46. The guidelines describe the Standard International Trade Classification (SITC), the Harmonized Commodity Description and Coding System (HS), and their relationships to other classifications such as Broad Economic Category (BEC). An understanding of these classifications is important for BOP compilation, publication, analysis, and projection. Since the guidelines were published in 1982, much work has been done on developing commodity classifications at an international level, and the reader is referred to other papers in the United Nations Statistical Papers series.10 The primary groupings in the SITC and BEC classifications are shown in chapter 11, paragraph 471 of this Guide.


47. The guidelines provide an explanation of the difference between the transactions value, which is the price actually paid by the importer, and the value declared for customs purposes, which is typically the value recorded in ITS. The guidelines also trace the development of customs valuations. Most countries have adopted, for purposes of valuing imports, the recommendations in the Agreement on Implementation of Article VII of the General Agreement on Tariffs and Trade (GATT). This agreement essentially accepts the importer transaction values. However, customs officials can, under certain conditions, adjust such values if they think importer valuation is based on avoidance (for example, by false invoicing or use of artificial transfer prices) of some part of the import duty. The recommendations in the agreement also define the valuation to be adopted for imports for which no accompanying movements of cash or credit take place. From examination of available evidence, it appears that, in practice, the customs valuation for total recorded imports exceeds, under Article VII of GATT, the transactions valuation by a small margin. The customs value may be considered a reasonable proxy for the market value. Some countries may still rely on a definition of value that is based upon a concept of “normal price.” In these countries, the margin between customs and transactions values is likely to be greater.

48. Another valuation issue concerns the point of valuation, namely, whether goods are valued at the importer’s border—that is, at the cost, insurance, and freight (c.i.f.) value at the importer’s border—or at the free on board (f.o.b.) value at the exporter’s border. The guidelines recommend the adoption of the c.i.f. valuation for imports whereas, for BOP compilation purposes, the f.o.b. valuation is required. In view of this requirement, the guidelines recommend that supplementary data be collected for imports valued on an f.o.b. basis. Sampling import entries is suggested as a possible means by which this data could be gathered. The guidelines recommend that exports be recorded on a f.o.b. basis, a practice that is consistent with BOP requirements.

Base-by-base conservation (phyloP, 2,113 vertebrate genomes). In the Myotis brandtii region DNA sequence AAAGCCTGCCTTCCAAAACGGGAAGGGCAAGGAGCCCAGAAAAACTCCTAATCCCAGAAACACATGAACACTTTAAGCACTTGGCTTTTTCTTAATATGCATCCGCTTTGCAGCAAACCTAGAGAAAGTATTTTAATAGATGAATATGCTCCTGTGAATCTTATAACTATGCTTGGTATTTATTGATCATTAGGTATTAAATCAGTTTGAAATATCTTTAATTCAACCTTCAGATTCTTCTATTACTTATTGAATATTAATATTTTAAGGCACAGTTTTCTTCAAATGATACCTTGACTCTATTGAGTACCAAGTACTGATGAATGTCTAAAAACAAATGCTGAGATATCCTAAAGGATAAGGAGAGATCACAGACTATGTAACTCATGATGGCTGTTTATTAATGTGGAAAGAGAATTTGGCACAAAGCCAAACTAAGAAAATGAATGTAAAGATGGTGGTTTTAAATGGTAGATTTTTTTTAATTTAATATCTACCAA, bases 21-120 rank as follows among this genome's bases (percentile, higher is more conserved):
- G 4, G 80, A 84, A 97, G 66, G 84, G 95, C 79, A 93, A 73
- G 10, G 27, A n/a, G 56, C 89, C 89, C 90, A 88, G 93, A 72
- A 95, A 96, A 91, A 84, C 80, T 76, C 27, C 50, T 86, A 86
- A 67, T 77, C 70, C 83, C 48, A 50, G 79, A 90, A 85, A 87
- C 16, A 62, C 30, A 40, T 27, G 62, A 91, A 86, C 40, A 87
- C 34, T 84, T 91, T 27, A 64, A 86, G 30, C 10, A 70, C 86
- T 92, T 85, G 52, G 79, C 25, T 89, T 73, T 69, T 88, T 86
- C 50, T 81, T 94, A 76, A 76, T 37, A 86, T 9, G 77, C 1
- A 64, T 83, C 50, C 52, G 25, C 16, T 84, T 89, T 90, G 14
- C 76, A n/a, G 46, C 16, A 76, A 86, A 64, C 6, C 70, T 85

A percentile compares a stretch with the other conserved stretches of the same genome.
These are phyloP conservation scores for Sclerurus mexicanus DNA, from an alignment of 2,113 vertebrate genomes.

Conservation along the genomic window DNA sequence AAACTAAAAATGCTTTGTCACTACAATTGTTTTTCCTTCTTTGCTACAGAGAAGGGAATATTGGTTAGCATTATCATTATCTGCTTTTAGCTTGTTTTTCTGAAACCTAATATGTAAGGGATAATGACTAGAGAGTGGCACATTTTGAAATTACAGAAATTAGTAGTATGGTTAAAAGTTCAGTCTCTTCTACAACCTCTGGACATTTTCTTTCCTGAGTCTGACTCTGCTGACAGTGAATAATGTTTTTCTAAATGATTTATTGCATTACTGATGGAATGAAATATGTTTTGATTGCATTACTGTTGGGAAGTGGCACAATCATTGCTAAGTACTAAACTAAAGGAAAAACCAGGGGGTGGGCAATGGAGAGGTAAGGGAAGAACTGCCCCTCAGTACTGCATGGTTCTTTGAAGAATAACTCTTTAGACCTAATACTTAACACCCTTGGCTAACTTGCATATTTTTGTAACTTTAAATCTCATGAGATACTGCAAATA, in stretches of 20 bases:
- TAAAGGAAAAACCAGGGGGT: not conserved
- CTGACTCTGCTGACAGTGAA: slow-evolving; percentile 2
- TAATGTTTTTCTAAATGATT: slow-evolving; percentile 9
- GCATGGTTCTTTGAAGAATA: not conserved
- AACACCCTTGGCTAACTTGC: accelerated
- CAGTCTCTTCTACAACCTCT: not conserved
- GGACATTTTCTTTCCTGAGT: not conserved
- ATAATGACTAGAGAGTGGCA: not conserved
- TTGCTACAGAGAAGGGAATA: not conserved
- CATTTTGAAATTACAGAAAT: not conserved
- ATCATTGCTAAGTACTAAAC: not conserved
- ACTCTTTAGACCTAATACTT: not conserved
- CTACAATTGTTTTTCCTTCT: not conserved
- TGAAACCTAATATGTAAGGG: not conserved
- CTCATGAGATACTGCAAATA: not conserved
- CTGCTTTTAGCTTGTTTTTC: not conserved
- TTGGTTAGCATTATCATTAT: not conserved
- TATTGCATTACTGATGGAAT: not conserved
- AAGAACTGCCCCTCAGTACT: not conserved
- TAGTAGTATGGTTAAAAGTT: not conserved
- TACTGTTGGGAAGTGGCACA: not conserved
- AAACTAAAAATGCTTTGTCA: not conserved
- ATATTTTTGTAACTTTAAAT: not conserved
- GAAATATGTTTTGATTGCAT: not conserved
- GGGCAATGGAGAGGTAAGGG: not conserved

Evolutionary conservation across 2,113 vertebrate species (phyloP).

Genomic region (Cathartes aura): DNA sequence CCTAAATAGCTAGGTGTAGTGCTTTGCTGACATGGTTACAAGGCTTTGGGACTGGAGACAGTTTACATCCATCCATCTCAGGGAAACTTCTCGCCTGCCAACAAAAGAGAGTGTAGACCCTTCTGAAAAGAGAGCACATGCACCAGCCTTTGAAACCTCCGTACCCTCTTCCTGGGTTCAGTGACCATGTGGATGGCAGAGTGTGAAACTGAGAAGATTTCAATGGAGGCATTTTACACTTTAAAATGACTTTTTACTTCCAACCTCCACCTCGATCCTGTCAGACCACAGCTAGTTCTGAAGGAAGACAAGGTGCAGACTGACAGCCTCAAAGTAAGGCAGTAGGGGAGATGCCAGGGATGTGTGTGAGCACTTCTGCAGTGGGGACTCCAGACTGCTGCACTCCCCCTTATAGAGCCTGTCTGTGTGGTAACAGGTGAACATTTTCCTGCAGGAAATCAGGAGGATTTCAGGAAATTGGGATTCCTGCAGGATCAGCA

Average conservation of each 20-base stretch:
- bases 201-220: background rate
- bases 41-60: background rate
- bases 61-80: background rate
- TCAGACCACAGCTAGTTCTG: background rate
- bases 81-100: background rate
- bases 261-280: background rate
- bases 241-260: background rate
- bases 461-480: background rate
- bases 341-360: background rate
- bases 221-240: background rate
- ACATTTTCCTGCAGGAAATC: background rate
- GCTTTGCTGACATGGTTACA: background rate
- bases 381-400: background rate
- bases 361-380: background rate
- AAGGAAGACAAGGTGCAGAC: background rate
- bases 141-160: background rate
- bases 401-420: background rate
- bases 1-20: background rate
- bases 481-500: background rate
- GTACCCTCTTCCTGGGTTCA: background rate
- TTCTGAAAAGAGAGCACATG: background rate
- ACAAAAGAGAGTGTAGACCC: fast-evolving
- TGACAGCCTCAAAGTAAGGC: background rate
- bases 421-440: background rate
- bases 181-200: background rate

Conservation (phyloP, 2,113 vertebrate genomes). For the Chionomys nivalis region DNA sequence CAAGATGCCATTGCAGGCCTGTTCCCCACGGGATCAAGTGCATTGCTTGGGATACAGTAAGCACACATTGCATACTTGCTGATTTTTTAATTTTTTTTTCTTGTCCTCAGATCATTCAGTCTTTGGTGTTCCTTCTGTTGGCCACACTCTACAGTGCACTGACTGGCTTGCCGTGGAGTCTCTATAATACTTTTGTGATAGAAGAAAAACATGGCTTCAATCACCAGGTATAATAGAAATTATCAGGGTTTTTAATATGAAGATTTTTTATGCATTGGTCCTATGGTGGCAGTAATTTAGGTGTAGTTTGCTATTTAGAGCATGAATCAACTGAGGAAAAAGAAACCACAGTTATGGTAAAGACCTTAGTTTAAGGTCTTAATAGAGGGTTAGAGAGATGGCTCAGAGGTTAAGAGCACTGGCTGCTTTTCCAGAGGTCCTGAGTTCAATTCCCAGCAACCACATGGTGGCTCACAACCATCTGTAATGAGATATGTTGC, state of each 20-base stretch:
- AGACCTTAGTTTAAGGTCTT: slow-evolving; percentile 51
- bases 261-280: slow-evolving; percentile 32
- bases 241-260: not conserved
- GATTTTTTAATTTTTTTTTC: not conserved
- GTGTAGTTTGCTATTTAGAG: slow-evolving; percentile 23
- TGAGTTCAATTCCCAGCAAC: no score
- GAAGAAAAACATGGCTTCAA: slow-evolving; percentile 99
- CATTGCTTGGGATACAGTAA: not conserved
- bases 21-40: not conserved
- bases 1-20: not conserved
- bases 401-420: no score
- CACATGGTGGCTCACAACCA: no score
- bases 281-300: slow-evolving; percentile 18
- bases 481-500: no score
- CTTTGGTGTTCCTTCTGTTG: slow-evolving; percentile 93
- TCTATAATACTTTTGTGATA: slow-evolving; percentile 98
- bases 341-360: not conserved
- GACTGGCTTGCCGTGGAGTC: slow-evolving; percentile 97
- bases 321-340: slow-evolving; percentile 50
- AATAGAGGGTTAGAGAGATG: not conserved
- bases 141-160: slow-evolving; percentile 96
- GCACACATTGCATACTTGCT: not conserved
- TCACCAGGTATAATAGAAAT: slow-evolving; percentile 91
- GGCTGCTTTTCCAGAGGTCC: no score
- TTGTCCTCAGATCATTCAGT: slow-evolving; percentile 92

49. Neither the f.o.b. nor the c.i.f. basis may represent the contract price, which depends upon delivery arrangements made by the importer and the exporter. Therefore, many bases of valuation are possible in practice, and the f.o.b./c.i.f. bases may require some degree of estimation by importers and exporters. Some countries do not adhere strictly to the f.o.b. or the c.i.f. basis. (For example, the United States uses a free along side ship (f.a.s.) basis that is considered to be close to the f.o.b. basis.) In the ITS procedures adopted by the European Union for the measurement of intra-union trade flows, information is collected on the basis of contract price, and adjustments are made to place the statistics on the valuation basis required by international standards.

50. An additional valuation issue concerns currency conversion. The guidelines state:

For practical reasons, Article 9 of the GATT Agreement provides that, when the conversion of currency is necessary for the determination of the customs value, the rate of exchange used should be that published by the competent authorities of the importing countries. It must reflect, as effectively as possible in respect to the period covered, the current value of such currency in commercial transactions in terms of the currency of the country of importation. Article 9 further provides that the conversion rate to be used is that in effect at the time of exportation or importation, as provided by each contracting party.11